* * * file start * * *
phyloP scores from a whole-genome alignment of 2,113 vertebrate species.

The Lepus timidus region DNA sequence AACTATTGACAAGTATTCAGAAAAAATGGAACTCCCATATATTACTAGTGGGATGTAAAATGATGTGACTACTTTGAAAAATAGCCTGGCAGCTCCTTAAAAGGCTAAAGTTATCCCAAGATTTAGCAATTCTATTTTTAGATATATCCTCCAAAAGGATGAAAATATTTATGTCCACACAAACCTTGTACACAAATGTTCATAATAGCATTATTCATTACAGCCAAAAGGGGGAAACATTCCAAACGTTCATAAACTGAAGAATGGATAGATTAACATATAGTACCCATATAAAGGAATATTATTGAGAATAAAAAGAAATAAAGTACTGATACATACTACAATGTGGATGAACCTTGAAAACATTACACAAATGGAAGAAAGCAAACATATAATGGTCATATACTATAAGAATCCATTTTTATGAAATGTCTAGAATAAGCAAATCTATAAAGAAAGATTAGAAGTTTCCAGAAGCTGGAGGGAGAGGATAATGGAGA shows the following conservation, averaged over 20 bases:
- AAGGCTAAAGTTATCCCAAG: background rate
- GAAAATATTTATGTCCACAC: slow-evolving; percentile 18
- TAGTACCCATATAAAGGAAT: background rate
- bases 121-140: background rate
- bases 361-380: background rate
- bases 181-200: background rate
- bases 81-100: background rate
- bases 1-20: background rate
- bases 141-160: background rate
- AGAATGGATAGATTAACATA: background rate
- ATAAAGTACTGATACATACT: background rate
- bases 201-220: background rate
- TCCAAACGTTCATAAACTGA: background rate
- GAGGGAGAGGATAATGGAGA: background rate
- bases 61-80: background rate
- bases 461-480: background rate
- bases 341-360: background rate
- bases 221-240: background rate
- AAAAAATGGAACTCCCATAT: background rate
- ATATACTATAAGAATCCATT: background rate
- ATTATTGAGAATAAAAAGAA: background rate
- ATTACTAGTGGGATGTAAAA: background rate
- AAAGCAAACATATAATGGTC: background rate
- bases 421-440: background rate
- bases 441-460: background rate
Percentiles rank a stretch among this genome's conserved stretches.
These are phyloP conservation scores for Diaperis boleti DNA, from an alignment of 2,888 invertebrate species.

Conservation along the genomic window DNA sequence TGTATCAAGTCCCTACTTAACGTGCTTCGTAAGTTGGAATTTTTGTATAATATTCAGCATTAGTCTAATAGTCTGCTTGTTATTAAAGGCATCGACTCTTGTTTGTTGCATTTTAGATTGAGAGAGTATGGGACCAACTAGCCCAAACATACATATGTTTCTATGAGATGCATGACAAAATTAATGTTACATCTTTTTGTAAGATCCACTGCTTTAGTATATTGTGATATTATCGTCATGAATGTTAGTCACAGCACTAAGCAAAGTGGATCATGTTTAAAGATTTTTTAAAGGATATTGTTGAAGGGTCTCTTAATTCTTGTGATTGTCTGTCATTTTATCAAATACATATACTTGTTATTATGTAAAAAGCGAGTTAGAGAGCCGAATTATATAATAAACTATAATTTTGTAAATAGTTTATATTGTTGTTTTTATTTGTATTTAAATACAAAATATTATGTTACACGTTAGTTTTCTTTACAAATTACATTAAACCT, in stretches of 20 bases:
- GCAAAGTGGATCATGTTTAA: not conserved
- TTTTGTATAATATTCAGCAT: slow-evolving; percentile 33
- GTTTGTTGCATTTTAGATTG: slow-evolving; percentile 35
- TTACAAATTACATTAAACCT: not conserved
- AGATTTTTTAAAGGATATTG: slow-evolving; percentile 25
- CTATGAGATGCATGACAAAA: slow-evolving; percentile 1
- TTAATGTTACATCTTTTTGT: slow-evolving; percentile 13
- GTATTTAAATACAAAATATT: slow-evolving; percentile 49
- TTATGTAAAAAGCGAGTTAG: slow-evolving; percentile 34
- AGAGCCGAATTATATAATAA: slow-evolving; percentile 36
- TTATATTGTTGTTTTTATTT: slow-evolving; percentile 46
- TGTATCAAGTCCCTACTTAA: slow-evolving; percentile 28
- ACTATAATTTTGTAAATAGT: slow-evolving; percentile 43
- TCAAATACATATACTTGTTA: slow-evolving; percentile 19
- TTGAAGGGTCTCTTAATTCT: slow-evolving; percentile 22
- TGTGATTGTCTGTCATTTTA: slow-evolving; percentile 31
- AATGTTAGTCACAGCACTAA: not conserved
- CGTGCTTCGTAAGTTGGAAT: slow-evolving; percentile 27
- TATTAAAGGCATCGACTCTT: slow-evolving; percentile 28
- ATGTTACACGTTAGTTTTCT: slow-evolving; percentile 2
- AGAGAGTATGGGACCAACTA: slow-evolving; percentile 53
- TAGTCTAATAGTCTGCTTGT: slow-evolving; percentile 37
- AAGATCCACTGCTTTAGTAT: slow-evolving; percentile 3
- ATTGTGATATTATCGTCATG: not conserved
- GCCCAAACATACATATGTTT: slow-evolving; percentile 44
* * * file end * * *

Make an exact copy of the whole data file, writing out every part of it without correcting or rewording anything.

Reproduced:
phyloP scores from a whole-genome alignment of 2,113 vertebrate species.

The Lepus timidus region DNA sequence AACTATTGACAAGTATTCAGAAAAAATGGAACTCCCATATATTACTAGTGGGATGTAAAATGATGTGACTACTTTGAAAAATAGCCTGGCAGCTCCTTAAAAGGCTAAAGTTATCCCAAGATTTAGCAATTCTATTTTTAGATATATCCTCCAAAAGGATGAAAATATTTATGTCCACACAAACCTTGTACACAAATGTTCATAATAGCATTATTCATTACAGCCAAAAGGGGGAAACATTCCAAACGTTCATAAACTGAAGAATGGATAGATTAACATATAGTACCCATATAAAGGAATATTATTGAGAATAAAAAGAAATAAAGTACTGATACATACTACAATGTGGATGAACCTTGAAAACATTACACAAATGGAAGAAAGCAAACATATAATGGTCATATACTATAAGAATCCATTTTTATGAAATGTCTAGAATAAGCAAATCTATAAAGAAAGATTAGAAGTTTCCAGAAGCTGGAGGGAGAGGATAATGGAGA shows the following conservation, averaged over 20 bases:
- AAGGCTAAAGTTATCCCAAG: background rate
- GAAAATATTTATGTCCACAC: slow-evolving; percentile 18
- TAGTACCCATATAAAGGAAT: background rate
- bases 121-140: background rate
- bases 361-380: background rate
- bases 181-200: background rate
- bases 81-100: background rate
- bases 1-20: background rate
- bases 141-160: background rate
- AGAATGGATAGATTAACATA: background rate
- ATAAAGTACTGATACATACT: background rate
- bases 201-220: background rate
- TCCAAACGTTCATAAACTGA: background rate
- GAGGGAGAGGATAATGGAGA: background rate
- bases 61-80: background rate
- bases 461-480: background rate
- bases 341-360: background rate
- bases 221-240: background rate
- AAAAAATGGAACTCCCATAT: background rate
- ATATACTATAAGAATCCATT: background rate
- ATTATTGAGAATAAAAAGAA: background rate
- ATTACTAGTGGGATGTAAAA: background rate
- AAAGCAAACATATAATGGTC: background rate
- bases 421-440: background rate
- bases 441-460: background rate
Percentiles rank a stretch among this genome's conserved stretches.
These are phyloP conservation scores for Diaperis boleti DNA, from an alignment of 2,888 invertebrate species.

Conservation along the genomic window DNA sequence TGTATCAAGTCCCTACTTAACGTGCTTCGTAAGTTGGAATTTTTGTATAATATTCAGCATTAGTCTAATAGTCTGCTTGTTATTAAAGGCATCGACTCTTGTTTGTTGCATTTTAGATTGAGAGAGTATGGGACCAACTAGCCCAAACATACATATGTTTCTATGAGATGCATGACAAAATTAATGTTACATCTTTTTGTAAGATCCACTGCTTTAGTATATTGTGATATTATCGTCATGAATGTTAGTCACAGCACTAAGCAAAGTGGATCATGTTTAAAGATTTTTTAAAGGATATTGTTGAAGGGTCTCTTAATTCTTGTGATTGTCTGTCATTTTATCAAATACATATACTTGTTATTATGTAAAAAGCGAGTTAGAGAGCCGAATTATATAATAAACTATAATTTTGTAAATAGTTTATATTGTTGTTTTTATTTGTATTTAAATACAAAATATTATGTTACACGTTAGTTTTCTTTACAAATTACATTAAACCT, in stretches of 20 bases:
- GCAAAGTGGATCATGTTTAA: not conserved
- TTTTGTATAATATTCAGCAT: slow-evolving; percentile 33
- GTTTGTTGCATTTTAGATTG: slow-evolving; percentile 35
- TTACAAATTACATTAAACCT: not conserved
- AGATTTTTTAAAGGATATTG: slow-evolving; percentile 25
- CTATGAGATGCATGACAAAA: slow-evolving; percentile 1
- TTAATGTTACATCTTTTTGT: slow-evolving; percentile 13
- GTATTTAAATACAAAATATT: slow-evolving; percentile 49
- TTATGTAAAAAGCGAGTTAG: slow-evolving; percentile 34
- AGAGCCGAATTATATAATAA: slow-evolving; percentile 36
- TTATATTGTTGTTTTTATTT: slow-evolving; percentile 46
- TGTATCAAGTCCCTACTTAA: slow-evolving; percentile 28
- ACTATAATTTTGTAAATAGT: slow-evolving; percentile 43
- TCAAATACATATACTTGTTA: slow-evolving; percentile 19
- TTGAAGGGTCTCTTAATTCT: slow-evolving; percentile 22
- TGTGATTGTCTGTCATTTTA: slow-evolving; percentile 31
- AATGTTAGTCACAGCACTAA: not conserved
- CGTGCTTCGTAAGTTGGAAT: slow-evolving; percentile 27
- TATTAAAGGCATCGACTCTT: slow-evolving; percentile 28
- ATGTTACACGTTAGTTTTCT: slow-evolving; percentile 2
- AGAGAGTATGGGACCAACTA: slow-evolving; percentile 53
- TAGTCTAATAGTCTGCTTGT: slow-evolving; percentile 37
- AAGATCCACTGCTTTAGTAT: slow-evolving; percentile 3
- ATTGTGATATTATCGTCATG: not conserved
- GCCCAAACATACATATGTTT: slow-evolving; percentile 44